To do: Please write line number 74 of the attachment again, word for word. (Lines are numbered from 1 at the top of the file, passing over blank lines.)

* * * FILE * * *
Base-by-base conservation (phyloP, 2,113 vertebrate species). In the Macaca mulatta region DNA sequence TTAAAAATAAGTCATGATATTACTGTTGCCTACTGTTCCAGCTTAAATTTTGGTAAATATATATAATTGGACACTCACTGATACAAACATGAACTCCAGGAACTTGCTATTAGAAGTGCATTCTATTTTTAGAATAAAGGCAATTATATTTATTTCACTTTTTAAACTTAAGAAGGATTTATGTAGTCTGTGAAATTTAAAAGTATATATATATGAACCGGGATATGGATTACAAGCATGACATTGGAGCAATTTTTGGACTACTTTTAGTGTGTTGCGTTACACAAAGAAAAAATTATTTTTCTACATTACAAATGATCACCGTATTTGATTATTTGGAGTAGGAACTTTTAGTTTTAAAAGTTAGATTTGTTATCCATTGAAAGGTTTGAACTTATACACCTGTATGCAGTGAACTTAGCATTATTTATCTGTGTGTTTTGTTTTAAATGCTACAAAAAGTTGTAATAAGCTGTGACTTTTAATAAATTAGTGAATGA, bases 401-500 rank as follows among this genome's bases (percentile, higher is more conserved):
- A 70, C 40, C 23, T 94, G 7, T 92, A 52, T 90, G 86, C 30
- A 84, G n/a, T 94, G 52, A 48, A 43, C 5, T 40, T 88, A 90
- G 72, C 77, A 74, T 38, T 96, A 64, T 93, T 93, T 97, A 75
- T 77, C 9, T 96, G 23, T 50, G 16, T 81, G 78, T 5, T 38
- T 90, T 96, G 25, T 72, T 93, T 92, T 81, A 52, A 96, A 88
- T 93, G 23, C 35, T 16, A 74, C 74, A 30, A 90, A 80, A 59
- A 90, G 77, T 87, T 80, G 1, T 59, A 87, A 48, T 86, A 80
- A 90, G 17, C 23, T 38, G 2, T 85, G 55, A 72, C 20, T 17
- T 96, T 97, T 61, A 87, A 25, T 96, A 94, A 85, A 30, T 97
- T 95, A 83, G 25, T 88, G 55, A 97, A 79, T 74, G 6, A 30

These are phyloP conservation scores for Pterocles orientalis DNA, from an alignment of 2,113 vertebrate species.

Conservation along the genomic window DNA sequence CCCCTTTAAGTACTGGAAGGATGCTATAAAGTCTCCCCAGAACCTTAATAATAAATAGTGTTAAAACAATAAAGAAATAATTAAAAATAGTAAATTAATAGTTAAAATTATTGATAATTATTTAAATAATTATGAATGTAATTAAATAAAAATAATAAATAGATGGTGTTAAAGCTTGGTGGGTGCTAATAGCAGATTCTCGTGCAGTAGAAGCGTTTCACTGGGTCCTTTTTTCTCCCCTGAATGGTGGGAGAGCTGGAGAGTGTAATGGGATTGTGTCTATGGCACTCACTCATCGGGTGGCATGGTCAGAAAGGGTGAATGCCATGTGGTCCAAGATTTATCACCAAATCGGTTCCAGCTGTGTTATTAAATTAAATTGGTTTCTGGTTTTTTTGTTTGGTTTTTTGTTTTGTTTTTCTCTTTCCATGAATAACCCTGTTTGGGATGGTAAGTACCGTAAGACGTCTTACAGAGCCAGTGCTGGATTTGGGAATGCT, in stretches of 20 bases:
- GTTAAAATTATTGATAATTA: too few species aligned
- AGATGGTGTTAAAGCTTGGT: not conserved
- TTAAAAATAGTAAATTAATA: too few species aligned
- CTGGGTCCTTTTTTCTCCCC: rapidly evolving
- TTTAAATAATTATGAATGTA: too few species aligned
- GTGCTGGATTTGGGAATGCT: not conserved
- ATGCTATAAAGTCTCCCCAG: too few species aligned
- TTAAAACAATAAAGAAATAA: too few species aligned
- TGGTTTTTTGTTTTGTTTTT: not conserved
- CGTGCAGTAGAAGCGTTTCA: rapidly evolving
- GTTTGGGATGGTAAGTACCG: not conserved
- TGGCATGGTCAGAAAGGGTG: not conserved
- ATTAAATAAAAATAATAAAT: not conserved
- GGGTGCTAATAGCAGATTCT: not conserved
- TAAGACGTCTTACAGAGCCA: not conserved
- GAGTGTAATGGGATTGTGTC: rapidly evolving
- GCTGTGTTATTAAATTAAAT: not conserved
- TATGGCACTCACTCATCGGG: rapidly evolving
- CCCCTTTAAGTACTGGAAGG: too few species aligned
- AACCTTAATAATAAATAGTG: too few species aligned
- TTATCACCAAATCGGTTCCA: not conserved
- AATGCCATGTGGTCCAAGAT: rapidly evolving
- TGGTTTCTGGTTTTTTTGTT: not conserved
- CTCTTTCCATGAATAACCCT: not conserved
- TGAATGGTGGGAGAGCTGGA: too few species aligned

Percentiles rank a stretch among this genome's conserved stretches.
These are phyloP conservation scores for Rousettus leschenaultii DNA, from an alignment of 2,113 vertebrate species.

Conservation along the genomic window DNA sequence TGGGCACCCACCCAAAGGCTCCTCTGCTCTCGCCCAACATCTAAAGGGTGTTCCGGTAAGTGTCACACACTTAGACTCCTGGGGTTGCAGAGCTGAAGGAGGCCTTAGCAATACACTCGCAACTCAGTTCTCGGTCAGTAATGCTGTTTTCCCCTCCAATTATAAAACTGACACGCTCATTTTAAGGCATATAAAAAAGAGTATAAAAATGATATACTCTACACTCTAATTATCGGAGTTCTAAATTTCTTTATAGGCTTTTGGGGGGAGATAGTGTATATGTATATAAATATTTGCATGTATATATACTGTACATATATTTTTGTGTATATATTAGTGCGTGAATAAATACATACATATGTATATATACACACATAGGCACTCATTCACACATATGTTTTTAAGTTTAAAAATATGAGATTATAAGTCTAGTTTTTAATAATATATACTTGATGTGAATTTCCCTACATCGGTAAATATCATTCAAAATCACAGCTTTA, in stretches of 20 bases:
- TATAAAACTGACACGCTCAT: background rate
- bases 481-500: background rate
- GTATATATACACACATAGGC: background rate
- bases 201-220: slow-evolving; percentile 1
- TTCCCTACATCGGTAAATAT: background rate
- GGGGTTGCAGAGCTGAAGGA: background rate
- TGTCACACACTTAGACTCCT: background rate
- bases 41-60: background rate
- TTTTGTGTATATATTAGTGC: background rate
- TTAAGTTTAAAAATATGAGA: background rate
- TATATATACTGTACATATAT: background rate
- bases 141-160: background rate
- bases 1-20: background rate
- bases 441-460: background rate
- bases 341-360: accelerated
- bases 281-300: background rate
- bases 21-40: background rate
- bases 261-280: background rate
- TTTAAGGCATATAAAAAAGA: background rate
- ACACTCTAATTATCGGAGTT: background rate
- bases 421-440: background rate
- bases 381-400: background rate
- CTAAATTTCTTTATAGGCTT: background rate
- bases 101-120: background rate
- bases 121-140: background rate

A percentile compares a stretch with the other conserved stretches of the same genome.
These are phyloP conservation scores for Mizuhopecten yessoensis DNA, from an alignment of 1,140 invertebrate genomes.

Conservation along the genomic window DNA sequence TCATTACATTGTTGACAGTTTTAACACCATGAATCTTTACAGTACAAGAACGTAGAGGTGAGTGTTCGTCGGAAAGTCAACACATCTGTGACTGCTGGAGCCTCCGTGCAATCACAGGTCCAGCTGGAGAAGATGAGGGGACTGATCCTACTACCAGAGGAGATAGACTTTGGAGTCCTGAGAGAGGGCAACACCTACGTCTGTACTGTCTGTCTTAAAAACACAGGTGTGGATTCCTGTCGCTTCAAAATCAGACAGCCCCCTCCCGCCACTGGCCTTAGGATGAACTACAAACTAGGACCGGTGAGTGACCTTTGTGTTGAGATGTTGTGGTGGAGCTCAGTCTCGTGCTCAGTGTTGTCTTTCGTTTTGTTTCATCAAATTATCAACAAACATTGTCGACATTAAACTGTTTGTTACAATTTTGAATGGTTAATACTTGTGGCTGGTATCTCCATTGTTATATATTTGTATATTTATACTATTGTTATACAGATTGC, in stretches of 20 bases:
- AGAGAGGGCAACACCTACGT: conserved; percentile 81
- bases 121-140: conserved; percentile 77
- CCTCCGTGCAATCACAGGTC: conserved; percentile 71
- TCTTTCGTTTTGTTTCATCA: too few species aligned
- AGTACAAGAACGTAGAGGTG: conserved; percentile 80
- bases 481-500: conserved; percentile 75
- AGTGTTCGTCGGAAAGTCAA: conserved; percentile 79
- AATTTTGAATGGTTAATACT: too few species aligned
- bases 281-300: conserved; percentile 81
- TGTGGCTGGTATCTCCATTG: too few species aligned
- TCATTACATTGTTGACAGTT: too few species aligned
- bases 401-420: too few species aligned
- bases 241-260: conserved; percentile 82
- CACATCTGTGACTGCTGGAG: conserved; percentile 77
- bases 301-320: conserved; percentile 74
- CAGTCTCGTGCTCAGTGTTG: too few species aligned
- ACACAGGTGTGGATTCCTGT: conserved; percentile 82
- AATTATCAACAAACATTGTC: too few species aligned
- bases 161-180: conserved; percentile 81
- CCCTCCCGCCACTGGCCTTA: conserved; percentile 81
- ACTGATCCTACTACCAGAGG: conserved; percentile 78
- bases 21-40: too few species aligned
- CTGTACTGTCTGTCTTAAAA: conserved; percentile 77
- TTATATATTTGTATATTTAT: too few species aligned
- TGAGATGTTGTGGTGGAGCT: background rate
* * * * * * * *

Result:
- AGTACAAGAACGTAGAGGTG: conserved; percentile 80